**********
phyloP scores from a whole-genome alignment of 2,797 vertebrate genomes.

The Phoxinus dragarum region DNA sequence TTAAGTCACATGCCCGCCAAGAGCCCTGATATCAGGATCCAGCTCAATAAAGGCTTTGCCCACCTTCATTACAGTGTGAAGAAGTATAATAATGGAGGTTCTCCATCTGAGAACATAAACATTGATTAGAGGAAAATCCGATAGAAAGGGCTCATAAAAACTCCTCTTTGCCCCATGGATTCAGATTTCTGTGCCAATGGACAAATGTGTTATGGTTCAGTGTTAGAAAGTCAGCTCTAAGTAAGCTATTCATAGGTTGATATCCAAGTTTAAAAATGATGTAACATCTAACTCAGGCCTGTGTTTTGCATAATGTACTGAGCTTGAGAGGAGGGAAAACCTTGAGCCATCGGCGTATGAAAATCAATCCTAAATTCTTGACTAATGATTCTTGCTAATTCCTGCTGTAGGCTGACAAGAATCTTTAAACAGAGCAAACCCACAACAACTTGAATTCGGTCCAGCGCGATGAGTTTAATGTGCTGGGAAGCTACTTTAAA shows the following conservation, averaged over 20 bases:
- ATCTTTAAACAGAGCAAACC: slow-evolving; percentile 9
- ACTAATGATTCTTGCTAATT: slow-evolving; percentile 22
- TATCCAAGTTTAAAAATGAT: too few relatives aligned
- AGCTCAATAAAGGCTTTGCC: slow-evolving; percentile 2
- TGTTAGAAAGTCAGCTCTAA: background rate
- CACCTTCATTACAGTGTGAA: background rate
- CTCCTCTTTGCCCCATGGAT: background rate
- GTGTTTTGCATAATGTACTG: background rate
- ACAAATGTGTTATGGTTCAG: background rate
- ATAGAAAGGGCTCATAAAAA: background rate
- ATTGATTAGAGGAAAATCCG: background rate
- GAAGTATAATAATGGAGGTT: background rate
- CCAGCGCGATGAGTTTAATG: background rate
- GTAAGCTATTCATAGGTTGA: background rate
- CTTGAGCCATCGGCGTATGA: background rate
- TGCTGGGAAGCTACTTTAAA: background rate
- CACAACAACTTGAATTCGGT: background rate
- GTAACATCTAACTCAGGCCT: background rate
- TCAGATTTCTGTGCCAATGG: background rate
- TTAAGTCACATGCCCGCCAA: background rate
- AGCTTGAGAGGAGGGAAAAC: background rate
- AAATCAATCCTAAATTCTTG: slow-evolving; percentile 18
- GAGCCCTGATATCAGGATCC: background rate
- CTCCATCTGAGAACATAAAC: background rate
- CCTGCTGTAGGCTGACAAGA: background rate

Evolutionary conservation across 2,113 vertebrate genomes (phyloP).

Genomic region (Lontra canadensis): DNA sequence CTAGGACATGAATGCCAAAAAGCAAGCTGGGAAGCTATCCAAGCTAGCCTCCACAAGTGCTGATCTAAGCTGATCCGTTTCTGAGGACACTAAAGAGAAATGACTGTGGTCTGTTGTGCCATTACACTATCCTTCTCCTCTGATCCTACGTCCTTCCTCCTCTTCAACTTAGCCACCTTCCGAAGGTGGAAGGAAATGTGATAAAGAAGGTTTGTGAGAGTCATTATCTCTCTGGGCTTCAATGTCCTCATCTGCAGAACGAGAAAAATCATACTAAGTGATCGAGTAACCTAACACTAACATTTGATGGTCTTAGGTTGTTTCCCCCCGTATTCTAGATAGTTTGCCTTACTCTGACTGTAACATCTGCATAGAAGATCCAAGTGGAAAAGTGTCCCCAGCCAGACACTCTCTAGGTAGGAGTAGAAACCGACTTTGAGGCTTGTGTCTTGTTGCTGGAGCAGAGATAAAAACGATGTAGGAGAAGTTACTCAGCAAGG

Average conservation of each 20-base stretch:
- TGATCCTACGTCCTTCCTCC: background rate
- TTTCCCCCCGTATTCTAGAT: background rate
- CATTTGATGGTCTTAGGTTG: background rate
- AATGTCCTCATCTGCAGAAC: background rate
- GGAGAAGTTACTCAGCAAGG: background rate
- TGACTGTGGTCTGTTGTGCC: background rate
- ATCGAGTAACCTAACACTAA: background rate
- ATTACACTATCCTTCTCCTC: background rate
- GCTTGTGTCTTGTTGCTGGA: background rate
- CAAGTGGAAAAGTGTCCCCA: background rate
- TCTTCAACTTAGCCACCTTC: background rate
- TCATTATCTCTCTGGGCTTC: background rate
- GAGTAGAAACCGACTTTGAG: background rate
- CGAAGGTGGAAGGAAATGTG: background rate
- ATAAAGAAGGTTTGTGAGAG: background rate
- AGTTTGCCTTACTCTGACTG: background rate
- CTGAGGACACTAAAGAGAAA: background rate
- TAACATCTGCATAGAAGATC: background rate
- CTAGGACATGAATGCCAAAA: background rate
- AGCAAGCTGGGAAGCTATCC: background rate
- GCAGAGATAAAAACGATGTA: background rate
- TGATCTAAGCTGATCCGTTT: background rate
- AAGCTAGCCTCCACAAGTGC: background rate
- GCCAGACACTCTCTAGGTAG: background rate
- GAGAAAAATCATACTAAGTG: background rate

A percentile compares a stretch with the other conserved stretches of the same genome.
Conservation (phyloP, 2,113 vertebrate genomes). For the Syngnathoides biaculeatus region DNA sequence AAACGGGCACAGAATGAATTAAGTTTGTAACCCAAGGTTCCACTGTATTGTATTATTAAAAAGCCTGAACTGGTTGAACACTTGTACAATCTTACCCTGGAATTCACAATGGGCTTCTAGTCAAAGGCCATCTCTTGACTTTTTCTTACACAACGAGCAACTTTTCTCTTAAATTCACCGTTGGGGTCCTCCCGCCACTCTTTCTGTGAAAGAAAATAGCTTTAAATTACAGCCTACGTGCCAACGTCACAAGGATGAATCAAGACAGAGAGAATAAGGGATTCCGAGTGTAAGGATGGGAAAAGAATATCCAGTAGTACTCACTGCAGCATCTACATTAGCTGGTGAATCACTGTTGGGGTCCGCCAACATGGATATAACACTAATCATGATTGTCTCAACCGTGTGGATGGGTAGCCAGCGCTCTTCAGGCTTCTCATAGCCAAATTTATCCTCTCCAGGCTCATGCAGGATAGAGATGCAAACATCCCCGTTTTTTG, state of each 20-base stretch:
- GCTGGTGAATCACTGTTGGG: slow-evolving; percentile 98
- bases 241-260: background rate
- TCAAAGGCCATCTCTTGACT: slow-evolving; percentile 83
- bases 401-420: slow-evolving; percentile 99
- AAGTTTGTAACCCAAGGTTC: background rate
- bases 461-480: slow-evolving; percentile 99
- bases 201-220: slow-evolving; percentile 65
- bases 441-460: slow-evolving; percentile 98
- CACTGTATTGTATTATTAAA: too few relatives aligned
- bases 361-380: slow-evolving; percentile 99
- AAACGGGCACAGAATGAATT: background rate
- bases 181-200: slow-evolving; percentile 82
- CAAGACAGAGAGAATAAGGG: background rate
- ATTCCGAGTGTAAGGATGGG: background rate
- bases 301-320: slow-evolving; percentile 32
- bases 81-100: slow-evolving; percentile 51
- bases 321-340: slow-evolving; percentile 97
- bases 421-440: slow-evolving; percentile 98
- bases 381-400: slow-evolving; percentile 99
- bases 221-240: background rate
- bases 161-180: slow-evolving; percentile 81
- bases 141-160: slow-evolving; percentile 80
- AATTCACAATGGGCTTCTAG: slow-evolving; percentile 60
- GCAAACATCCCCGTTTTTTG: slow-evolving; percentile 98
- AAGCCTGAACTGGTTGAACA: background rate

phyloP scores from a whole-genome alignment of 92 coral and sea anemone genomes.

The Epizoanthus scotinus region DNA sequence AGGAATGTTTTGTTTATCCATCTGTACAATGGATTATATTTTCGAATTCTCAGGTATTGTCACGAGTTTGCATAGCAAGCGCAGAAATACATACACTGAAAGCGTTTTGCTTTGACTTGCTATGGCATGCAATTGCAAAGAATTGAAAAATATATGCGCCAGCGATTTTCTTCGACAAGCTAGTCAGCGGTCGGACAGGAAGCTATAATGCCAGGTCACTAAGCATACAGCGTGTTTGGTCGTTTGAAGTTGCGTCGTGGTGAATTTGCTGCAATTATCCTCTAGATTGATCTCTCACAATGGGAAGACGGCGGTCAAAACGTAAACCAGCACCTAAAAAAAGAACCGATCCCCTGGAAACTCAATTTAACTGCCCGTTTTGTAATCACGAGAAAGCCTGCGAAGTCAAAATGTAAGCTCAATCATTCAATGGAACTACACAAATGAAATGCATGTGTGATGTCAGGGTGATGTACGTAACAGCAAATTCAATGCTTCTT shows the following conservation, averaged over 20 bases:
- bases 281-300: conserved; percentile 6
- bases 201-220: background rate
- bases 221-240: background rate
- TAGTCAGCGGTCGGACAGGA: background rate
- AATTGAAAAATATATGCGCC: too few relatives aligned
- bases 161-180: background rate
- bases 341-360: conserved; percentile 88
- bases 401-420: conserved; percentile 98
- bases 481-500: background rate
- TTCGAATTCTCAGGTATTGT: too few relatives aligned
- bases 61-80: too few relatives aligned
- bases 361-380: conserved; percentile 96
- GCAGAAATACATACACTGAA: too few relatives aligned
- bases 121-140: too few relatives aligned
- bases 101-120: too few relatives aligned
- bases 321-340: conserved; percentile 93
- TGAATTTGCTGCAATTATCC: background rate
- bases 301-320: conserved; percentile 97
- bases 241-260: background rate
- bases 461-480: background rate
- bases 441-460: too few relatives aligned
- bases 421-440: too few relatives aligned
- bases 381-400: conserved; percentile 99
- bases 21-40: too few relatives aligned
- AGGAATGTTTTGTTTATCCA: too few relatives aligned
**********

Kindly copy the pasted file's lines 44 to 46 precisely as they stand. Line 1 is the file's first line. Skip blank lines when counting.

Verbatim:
- CGAAGGTGGAAGGAAATGTG: background rate
- ATAAAGAAGGTTTGTGAGAG: background rate
- AGTTTGCCTTACTCTGACTG: background rate